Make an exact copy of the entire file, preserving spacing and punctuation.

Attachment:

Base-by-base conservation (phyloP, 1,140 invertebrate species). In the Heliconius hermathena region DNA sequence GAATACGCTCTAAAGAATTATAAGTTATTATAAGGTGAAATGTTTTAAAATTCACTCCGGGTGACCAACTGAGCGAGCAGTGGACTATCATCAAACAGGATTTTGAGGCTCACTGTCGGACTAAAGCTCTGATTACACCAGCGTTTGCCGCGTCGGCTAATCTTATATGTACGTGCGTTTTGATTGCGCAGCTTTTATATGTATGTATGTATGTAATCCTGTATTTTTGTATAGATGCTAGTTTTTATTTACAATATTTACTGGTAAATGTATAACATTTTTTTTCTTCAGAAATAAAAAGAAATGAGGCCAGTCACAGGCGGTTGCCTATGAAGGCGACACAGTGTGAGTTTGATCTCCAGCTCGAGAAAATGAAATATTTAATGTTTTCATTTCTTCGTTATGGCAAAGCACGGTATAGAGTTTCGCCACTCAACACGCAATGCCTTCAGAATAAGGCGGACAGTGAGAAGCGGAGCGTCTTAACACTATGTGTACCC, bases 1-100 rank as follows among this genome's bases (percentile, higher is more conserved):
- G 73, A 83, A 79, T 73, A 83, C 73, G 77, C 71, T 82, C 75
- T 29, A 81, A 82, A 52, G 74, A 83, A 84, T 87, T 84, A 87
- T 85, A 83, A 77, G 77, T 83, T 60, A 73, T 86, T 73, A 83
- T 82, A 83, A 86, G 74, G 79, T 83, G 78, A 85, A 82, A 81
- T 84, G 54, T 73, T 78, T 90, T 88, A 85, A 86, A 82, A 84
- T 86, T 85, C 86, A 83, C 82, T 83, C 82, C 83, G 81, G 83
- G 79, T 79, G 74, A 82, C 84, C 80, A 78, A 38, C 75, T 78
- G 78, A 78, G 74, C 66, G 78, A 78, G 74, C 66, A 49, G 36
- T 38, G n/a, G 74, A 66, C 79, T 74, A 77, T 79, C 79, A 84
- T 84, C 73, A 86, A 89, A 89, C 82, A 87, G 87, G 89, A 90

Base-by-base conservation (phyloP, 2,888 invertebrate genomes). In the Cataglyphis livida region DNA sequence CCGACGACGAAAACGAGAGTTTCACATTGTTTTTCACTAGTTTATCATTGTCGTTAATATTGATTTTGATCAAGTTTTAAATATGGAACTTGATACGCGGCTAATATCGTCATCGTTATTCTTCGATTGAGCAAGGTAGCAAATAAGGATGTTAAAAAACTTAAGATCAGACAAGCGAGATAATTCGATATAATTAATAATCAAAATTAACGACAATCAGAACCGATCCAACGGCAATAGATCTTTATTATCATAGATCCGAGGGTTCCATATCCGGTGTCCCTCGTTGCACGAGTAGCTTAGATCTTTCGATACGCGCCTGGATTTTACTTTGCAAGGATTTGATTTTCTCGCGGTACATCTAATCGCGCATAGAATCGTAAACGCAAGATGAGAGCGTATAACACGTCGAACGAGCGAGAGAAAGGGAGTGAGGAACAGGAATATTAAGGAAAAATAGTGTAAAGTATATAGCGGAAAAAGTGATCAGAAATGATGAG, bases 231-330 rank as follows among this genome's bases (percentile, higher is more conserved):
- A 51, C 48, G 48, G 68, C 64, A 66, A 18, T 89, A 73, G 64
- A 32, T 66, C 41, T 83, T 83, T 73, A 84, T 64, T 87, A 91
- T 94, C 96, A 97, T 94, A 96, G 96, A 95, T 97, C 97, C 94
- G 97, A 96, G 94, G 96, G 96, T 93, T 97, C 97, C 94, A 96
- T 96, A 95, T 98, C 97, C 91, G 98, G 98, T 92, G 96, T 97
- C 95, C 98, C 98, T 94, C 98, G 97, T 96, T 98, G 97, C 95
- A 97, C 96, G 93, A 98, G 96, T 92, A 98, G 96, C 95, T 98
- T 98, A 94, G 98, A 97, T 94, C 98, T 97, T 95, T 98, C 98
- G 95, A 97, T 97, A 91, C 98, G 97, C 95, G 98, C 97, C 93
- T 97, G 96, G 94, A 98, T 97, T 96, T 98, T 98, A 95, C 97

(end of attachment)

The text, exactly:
Base-by-base conservation (phyloP, 1,140 invertebrate species). In the Heliconius hermathena region DNA sequence GAATACGCTCTAAAGAATTATAAGTTATTATAAGGTGAAATGTTTTAAAATTCACTCCGGGTGACCAACTGAGCGAGCAGTGGACTATCATCAAACAGGATTTTGAGGCTCACTGTCGGACTAAAGCTCTGATTACACCAGCGTTTGCCGCGTCGGCTAATCTTATATGTACGTGCGTTTTGATTGCGCAGCTTTTATATGTATGTATGTATGTAATCCTGTATTTTTGTATAGATGCTAGTTTTTATTTACAATATTTACTGGTAAATGTATAACATTTTTTTTCTTCAGAAATAAAAAGAAATGAGGCCAGTCACAGGCGGTTGCCTATGAAGGCGACACAGTGTGAGTTTGATCTCCAGCTCGAGAAAATGAAATATTTAATGTTTTCATTTCTTCGTTATGGCAAAGCACGGTATAGAGTTTCGCCACTCAACACGCAATGCCTTCAGAATAAGGCGGACAGTGAGAAGCGGAGCGTCTTAACACTATGTGTACCC, bases 1-100 rank as follows among this genome's bases (percentile, higher is more conserved):
- G 73, A 83, A 79, T 73, A 83, C 73, G 77, C 71, T 82, C 75
- T 29, A 81, A 82, A 52, G 74, A 83, A 84, T 87, T 84, A 87
- T 85, A 83, A 77, G 77, T 83, T 60, A 73, T 86, T 73, A 83
- T 82, A 83, A 86, G 74, G 79, T 83, G 78, A 85, A 82, A 81
- T 84, G 54, T 73, T 78, T 90, T 88, A 85, A 86, A 82, A 84
- T 86, T 85, C 86, A 83, C 82, T 83, C 82, C 83, G 81, G 83
- G 79, T 79, G 74, A 82, C 84, C 80, A 78, A 38, C 75, T 78
- G 78, A 78, G 74, C 66, G 78, A 78, G 74, C 66, A 49, G 36
- T 38, G n/a, G 74, A 66, C 79, T 74, A 77, T 79, C 79, A 84
- T 84, C 73, A 86, A 89, A 89, C 82, A 87, G 87, G 89, A 90

Base-by-base conservation (phyloP, 2,888 invertebrate genomes). In the Cataglyphis livida region DNA sequence CCGACGACGAAAACGAGAGTTTCACATTGTTTTTCACTAGTTTATCATTGTCGTTAATATTGATTTTGATCAAGTTTTAAATATGGAACTTGATACGCGGCTAATATCGTCATCGTTATTCTTCGATTGAGCAAGGTAGCAAATAAGGATGTTAAAAAACTTAAGATCAGACAAGCGAGATAATTCGATATAATTAATAATCAAAATTAACGACAATCAGAACCGATCCAACGGCAATAGATCTTTATTATCATAGATCCGAGGGTTCCATATCCGGTGTCCCTCGTTGCACGAGTAGCTTAGATCTTTCGATACGCGCCTGGATTTTACTTTGCAAGGATTTGATTTTCTCGCGGTACATCTAATCGCGCATAGAATCGTAAACGCAAGATGAGAGCGTATAACACGTCGAACGAGCGAGAGAAAGGGAGTGAGGAACAGGAATATTAAGGAAAAATAGTGTAAAGTATATAGCGGAAAAAGTGATCAGAAATGATGAG, bases 231-330 rank as follows among this genome's bases (percentile, higher is more conserved):
- A 51, C 48, G 48, G 68, C 64, A 66, A 18, T 89, A 73, G 64
- A 32, T 66, C 41, T 83, T 83, T 73, A 84, T 64, T 87, A 91
- T 94, C 96, A 97, T 94, A 96, G 96, A 95, T 97, C 97, C 94
- G 97, A 96, G 94, G 96, G 96, T 93, T 97, C 97, C 94, A 96
- T 96, A 95, T 98, C 97, C 91, G 98, G 98, T 92, G 96, T 97
- C 95, C 98, C 98, T 94, C 98, G 97, T 96, T 98, G 97, C 95
- A 97, C 96, G 93, A 98, G 96, T 92, A 98, G 96, C 95, T 98
- T 98, A 94, G 98, A 97, T 94, C 98, T 97, T 95, T 98, C 98
- G 95, A 97, T 97, A 91, C 98, G 97, C 95, G 98, C 97, C 93
- T 97, G 96, G 94, A 98, T 97, T 96, T 98, T 98, A 95, C 97